Holders of $238 million of defaulted bonds issued to build garages near Yankee Stadium have agreed to continue negotiations in the hope construction of a soccer stadium at the site can bail them out, according to bond documents.
The stipulation is that the New York City Football Club reach an agreement by Jan. 3 to buy some of the garages, according to a Dec. 18 filing posted on the Municipal Securities Rulemaking Board's Emma website.
New York City FC in May announced plans to join Major League Soccer, the sport's dominant league in the United States, as an expansion team beginning in 2015. The club is a joint venture with Manchester City of England's Premier League and the New York Yankees as part owners.
Manchester City ownership is fronted by Mansour bin Zayed bin Sultan Al Nahyan, a wealthy member of family that rules Abu Dhabi in the United Arab Emirates.
Bondholders, the Yankees and New York City FC would all have to sign off on the agreement.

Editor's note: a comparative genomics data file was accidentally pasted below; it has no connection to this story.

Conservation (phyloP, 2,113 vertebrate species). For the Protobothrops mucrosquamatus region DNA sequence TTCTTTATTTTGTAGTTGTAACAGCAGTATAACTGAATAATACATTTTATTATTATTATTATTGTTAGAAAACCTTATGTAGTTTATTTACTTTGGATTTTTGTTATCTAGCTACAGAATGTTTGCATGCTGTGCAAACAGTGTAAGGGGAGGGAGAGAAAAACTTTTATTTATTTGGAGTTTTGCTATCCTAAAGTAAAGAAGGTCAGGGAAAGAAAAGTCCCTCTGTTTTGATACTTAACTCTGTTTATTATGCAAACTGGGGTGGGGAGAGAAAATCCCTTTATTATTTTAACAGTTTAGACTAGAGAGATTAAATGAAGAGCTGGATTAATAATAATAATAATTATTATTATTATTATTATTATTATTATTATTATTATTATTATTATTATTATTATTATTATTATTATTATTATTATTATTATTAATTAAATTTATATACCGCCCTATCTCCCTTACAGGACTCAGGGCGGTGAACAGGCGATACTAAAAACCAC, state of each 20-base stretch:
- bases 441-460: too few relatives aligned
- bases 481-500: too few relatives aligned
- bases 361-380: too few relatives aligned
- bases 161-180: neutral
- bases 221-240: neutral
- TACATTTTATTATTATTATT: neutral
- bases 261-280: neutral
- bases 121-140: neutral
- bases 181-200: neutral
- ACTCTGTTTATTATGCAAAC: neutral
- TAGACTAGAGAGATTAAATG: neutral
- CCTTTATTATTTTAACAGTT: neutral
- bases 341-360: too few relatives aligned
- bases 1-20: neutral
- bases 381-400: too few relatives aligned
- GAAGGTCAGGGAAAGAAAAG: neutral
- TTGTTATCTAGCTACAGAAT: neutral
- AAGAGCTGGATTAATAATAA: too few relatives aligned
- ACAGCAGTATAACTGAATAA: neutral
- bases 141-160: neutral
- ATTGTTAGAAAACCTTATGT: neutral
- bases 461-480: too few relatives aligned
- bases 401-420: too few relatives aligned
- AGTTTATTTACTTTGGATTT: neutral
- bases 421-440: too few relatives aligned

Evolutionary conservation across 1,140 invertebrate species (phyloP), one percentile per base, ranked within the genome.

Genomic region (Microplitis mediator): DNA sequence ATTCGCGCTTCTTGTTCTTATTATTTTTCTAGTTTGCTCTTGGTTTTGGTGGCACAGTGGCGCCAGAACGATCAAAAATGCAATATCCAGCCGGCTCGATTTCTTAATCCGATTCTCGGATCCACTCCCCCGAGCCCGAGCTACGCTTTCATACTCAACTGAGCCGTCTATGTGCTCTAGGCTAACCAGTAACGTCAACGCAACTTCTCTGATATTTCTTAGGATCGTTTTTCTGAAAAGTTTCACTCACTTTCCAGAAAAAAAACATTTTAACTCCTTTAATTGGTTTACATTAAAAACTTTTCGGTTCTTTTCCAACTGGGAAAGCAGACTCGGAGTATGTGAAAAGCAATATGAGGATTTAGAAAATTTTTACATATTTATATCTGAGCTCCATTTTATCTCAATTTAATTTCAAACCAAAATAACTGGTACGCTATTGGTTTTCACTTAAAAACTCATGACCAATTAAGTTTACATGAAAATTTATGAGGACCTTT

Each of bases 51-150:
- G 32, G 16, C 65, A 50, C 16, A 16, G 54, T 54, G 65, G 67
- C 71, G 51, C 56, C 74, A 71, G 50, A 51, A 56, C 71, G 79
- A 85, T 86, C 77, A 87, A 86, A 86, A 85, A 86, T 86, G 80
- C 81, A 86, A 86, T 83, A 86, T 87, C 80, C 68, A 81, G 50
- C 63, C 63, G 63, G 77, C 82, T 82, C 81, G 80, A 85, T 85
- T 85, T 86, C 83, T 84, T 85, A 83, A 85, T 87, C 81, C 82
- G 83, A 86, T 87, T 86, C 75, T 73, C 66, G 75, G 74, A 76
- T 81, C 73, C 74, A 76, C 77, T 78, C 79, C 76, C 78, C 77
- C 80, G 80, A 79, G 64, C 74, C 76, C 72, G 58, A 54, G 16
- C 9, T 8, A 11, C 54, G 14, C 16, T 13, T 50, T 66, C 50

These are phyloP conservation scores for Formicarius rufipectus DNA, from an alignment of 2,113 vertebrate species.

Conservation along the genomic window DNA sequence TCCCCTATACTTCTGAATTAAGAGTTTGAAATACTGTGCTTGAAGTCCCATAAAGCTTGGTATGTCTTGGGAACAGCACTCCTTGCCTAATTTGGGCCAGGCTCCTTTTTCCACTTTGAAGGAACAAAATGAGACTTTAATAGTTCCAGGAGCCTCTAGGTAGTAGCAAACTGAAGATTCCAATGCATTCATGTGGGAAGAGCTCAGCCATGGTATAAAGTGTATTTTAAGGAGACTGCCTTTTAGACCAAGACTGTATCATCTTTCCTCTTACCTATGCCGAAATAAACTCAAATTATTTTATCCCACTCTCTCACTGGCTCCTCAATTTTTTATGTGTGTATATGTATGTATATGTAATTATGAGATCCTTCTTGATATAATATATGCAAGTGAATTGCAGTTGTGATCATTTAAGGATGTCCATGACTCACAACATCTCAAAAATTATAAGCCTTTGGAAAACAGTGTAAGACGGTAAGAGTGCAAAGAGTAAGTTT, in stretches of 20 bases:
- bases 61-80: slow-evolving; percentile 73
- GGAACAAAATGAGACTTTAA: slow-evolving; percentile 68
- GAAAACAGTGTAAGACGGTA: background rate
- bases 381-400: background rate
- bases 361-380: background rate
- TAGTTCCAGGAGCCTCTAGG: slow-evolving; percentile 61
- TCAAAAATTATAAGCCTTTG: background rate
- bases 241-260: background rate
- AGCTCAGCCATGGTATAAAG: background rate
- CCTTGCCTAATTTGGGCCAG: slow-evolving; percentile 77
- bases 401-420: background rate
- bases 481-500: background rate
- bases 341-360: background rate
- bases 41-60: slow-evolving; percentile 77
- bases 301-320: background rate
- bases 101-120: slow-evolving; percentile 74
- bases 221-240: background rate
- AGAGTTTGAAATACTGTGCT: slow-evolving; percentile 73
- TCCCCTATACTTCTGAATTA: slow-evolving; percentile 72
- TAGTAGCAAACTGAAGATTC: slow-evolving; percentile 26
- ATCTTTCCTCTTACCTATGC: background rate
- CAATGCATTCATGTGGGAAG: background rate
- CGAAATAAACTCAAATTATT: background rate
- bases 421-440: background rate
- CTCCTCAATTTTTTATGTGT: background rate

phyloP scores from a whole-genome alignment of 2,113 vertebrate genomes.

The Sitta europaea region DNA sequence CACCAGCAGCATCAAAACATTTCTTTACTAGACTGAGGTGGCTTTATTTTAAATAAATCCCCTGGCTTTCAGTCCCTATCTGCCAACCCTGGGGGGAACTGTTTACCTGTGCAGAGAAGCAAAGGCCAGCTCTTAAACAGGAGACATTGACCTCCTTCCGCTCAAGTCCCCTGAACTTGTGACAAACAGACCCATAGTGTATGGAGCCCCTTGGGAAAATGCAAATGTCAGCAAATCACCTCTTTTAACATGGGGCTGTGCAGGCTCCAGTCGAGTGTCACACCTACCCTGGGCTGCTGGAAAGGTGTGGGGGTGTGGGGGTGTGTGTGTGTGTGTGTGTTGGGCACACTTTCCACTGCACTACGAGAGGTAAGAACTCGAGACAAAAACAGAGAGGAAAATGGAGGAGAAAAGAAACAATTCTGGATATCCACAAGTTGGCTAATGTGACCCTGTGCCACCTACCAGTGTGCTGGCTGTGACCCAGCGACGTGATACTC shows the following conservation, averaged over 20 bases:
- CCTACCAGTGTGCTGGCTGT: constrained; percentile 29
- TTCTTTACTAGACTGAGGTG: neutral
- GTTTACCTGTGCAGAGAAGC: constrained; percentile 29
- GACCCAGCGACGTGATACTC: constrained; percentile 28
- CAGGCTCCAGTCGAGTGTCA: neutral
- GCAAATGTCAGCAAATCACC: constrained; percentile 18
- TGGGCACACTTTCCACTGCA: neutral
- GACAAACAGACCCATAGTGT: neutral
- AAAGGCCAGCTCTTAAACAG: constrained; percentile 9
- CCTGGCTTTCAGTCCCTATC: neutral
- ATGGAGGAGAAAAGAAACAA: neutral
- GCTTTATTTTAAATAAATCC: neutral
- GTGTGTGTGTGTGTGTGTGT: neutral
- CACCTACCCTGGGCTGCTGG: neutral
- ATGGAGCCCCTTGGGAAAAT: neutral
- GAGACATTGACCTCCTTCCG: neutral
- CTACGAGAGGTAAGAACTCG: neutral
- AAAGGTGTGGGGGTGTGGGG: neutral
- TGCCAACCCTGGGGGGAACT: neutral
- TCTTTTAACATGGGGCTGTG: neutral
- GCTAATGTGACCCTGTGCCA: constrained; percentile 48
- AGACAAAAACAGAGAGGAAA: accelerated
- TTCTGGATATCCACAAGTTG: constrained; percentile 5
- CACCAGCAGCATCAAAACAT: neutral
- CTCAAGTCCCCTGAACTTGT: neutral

Bronx Parking Development LLC, through the New York City Economic Development Corp., issued nearly $238 million of tax-exempt civic facility revenue bonds in 2007 to fund the garages, built as part of a city deal with baseball's Yankees to construct a new stadium adjacent to the old one. The Yankees demanded parking capacity for 9,000 cars to accommodate the stadium, which opened in 2009.
Baseball fans, however, have shunned the garages, given prices as high as $48 for valet service and such alternatives nearby as a new Metro-North Rail Road station and free parking at the Gateway Mall several blocks away.
Bronx Parking in April defaulted on a $6.9 million bond interest payment, three weeks after revealing in a disclosure filing that it hired bankruptcy counsel. Additionally, the bonds' tax-exempt status is in jeopardy after the Internal Revenue Service said it is examining the bonds to "determine compliance with the federal tax requirements.
Feelers for a hotel complex at the site of one of the garages have produced nothing, but last summer, Bronx Parking issued requests for proposals to sublease and develop two lots near the stadium. Bronx borough president Ruben Diaz Jr., who recently trumpeted plans to convert the abandoned Kingsbridge Armory into a nine skating-rink complex, favors the soccer stadium.
The soccer club had also weighed Flushing Meadows in Queens, but neighborhood opposition in that borough has been strong.